My Solar Movement

By Armando Godoy-Velasquez

My hometown of Pico Rivera is located on the southeast side of Los Angeles where solar panels are not very popular. Many residents seem reluctant to accept solar panels, mostly because they have misconceptions about solar modules causing more damage versus saving money while protecting the environment. My efforts in spreading solar awareness lead me to many road blocks and hectic arguments because I was not well-informed on the topic. I decided that I could better explain to those who oppose it how much more productive solar panels are as a method of energy production if I learned more about it.

Monday through Thursday for five continuous weeks, I traveled by bus for an hour and a half to attend the Science, Technology, Engineering, Arts, and Mathematics (STEAM) Academy at Los Angeles Trade Technical College. I participated in the Environmental and Building Sciences field where I took two courses on solar electricity. I learned the fundamentals of how solar modules worked and gained hands-on experience. Assembling a charging station for phones gave me a sense of innovativeness, even though I had really not created something new. With a few guest speakers from Solar City, the biggest solar company in the U.S, I found a new sense of responsibility to spread the knowledge I had gained into my community.

Every Tuesday in the summer after my STEAM Academy courses, I rushed over to El Rancho High School by bus to attend G1DPR’s Be A Leader Senior Boot Camp meetings. Alma Renteria, the Be A Leader project manager at the time, was aware of my involvement in the STEAM Academy. While covering essay topics at a meeting, Alma encouraged me to create a proposal for Jacki Cisneros for a sponsorship to bring the “green initiative” to Pico Rivera. My proposal highlighted how the lack of exposure to solar energy within our community inspired me to create an after school program for middle school students in Pico Rivera to give them the same experience I had in the STEAM Academy. With the help of Jacki Cisneros from Generation 1st Degree-Pico Rivera, I was able start a series of monthly solar workshops at the STEAM Academy at Burke Middle School. I realized that I could “kill 2 birds with one stone” by spreading solar awareness as I had originally planned, while also planting seeds in our future generation of movers and shakers. Using all the material I learned during my own time at the STEAM Academy, I created small, unit-based projects that would provide students exposure to solar energy. I, along with my LA Trade Tech professor, show students in the program how to wire panels together, connect them to appliances and power other items using solar energy.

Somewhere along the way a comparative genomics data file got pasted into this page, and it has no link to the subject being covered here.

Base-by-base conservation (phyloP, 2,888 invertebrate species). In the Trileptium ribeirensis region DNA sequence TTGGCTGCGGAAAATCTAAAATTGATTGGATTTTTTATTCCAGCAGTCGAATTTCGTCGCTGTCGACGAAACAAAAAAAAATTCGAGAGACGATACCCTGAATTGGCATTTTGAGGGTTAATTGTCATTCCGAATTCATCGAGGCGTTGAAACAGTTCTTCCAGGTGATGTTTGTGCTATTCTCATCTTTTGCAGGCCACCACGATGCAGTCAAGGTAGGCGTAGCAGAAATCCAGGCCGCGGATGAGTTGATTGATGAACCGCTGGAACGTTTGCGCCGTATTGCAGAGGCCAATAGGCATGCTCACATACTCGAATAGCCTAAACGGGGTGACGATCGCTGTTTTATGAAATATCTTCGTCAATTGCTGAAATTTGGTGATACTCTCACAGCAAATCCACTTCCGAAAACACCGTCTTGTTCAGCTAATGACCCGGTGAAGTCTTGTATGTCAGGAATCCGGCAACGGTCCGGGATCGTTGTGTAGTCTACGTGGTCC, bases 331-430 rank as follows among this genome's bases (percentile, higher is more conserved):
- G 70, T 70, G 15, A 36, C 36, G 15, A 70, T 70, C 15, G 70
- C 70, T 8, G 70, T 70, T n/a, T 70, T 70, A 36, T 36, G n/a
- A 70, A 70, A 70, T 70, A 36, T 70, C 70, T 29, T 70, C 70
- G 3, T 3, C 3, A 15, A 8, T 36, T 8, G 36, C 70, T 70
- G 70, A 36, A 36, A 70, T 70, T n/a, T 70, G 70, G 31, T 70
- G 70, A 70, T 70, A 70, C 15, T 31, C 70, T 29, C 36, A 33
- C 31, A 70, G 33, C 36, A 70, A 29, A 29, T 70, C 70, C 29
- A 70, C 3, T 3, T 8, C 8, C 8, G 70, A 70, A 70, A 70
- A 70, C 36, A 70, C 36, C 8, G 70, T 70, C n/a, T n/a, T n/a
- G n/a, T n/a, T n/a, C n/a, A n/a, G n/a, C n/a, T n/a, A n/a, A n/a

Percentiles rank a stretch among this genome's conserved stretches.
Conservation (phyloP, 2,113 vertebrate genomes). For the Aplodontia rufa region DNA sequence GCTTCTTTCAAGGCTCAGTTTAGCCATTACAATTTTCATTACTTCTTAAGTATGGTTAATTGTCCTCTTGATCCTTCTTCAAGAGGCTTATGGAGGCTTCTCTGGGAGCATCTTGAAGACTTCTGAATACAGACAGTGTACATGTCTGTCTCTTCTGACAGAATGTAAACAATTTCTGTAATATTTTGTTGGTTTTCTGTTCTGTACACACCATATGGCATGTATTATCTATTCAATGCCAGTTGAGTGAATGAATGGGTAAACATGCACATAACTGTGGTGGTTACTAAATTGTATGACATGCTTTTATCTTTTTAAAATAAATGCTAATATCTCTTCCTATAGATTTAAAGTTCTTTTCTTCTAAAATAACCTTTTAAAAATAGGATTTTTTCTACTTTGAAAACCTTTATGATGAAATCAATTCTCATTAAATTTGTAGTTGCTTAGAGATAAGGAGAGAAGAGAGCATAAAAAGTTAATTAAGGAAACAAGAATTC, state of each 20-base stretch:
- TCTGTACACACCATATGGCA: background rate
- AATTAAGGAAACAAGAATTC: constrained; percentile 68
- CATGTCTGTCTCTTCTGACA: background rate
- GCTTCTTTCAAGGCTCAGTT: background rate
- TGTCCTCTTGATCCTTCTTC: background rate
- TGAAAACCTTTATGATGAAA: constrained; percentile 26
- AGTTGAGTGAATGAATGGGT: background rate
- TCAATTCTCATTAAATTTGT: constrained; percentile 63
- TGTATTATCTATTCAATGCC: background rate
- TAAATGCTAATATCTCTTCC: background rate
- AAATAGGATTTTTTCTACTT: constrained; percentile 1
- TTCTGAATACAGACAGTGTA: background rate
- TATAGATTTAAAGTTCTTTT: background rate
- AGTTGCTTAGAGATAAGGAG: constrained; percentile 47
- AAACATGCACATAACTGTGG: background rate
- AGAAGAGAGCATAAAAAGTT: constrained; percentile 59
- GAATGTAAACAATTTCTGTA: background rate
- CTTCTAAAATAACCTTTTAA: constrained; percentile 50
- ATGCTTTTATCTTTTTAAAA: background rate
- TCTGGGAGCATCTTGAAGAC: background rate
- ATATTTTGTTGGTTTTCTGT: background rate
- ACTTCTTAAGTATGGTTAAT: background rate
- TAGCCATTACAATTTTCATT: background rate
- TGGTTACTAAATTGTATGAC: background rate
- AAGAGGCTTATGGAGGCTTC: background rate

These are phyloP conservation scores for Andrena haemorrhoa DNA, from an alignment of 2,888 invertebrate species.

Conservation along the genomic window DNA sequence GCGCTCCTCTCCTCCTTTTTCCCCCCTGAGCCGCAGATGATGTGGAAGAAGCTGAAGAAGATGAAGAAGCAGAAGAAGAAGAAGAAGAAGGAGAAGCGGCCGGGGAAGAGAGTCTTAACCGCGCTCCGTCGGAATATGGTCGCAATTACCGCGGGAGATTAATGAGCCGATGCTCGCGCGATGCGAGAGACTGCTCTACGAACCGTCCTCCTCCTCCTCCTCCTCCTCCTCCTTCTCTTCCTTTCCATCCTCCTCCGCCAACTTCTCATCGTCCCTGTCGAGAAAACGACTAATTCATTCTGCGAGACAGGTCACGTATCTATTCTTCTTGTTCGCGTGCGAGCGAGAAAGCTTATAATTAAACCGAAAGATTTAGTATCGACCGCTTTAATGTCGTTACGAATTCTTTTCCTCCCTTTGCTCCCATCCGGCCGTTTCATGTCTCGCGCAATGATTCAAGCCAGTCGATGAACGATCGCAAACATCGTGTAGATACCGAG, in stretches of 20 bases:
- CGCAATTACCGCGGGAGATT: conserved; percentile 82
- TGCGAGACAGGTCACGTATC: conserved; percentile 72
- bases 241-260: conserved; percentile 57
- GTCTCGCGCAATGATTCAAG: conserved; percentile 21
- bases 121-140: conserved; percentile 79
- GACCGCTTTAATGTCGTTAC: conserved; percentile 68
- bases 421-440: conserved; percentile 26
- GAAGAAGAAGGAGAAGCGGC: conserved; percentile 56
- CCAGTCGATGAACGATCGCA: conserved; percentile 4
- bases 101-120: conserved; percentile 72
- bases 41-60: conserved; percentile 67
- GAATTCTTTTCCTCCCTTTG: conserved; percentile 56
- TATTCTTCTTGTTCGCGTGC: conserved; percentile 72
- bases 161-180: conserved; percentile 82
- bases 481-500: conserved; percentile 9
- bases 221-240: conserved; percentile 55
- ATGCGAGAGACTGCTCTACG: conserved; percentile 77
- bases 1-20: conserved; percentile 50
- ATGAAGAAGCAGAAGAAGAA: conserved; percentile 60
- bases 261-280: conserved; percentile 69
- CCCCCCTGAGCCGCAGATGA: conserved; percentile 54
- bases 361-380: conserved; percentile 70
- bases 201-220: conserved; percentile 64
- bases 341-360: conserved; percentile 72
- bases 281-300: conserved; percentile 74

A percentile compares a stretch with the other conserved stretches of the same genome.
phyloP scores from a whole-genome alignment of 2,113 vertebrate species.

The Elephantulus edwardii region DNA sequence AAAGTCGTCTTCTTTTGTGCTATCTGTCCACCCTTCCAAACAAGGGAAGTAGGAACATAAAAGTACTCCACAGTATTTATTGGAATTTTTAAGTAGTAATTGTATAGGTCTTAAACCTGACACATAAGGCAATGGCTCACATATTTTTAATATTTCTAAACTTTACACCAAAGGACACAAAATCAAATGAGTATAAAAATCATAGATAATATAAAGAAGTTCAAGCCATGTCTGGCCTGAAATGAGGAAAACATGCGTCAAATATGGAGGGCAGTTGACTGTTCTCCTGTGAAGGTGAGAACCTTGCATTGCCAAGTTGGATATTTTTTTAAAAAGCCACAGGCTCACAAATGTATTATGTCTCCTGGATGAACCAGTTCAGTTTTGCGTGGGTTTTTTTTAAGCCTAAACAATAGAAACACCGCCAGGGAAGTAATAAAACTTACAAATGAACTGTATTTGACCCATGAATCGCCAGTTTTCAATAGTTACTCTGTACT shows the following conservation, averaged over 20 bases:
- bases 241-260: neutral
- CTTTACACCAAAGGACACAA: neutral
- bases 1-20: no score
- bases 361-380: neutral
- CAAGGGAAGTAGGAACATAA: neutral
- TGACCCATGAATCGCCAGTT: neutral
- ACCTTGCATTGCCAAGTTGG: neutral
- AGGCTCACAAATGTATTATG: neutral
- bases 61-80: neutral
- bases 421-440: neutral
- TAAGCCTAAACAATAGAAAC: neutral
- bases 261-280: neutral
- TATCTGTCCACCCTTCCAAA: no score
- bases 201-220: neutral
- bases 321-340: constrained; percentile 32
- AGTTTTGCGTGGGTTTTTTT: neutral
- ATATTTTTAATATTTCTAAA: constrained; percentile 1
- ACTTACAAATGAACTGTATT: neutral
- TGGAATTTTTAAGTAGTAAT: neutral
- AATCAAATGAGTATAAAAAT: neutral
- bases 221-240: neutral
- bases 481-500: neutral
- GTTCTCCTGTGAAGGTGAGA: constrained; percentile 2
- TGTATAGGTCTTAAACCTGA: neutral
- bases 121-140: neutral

While I know there is still a long way to go, being able to spark conversations about solar energy and its importance within my community feels like a start to something exciting. Our communities deserve the best, and I want to ensure that as a whole, we continue to create awareness about the damages of pollution and the importance behind solar energy.

Armando’s Solar Workshops take place once a month at the STEAM Academy at Burke Middle School, from 4 p.m to 6 p.m. Class is limited to 20 students on a first-come, first-served basis. For more information, contact mandov029@gmail.com or Mr. Parra in room 4.

 

 


Pathway to College Starts in Kindergarten

As a child, reading topped my mom’s list of priorities. Every evening she would read to me and if she was away, my grandparents or my aunt would step in to make sure that this important part of my evening routine was filled. When I turned 8 or 9 years old, we started taking turns reading to each other. During dinner or on car rides home, my mom would ask me what I thought about a character or what she missed in the last chapter. I realize now that as an educator it was her sneaky way of making sure I was doing my required 30 minutes of daily reading and, more importantly, that I was comprehending what I was reading. It was a tradition I cherished and practice with my own children.

The week of October 24th marks our 5th Kindergarten Book Giveaway, an annual event that was inspired by my mom, who through her 40 years of work in education, has seen the important benefits of children who were read to at an early age. This year we’re giving approximately 800 Pico Rivera kindergarten students a bag each filled with 10 books. At each school assembly, we empower the students to carve out a well-lit space in their home and build their very own literacy library. We also encourage parents to read with their child and stress the impact it makes in their child’s academic future and parent-child bond.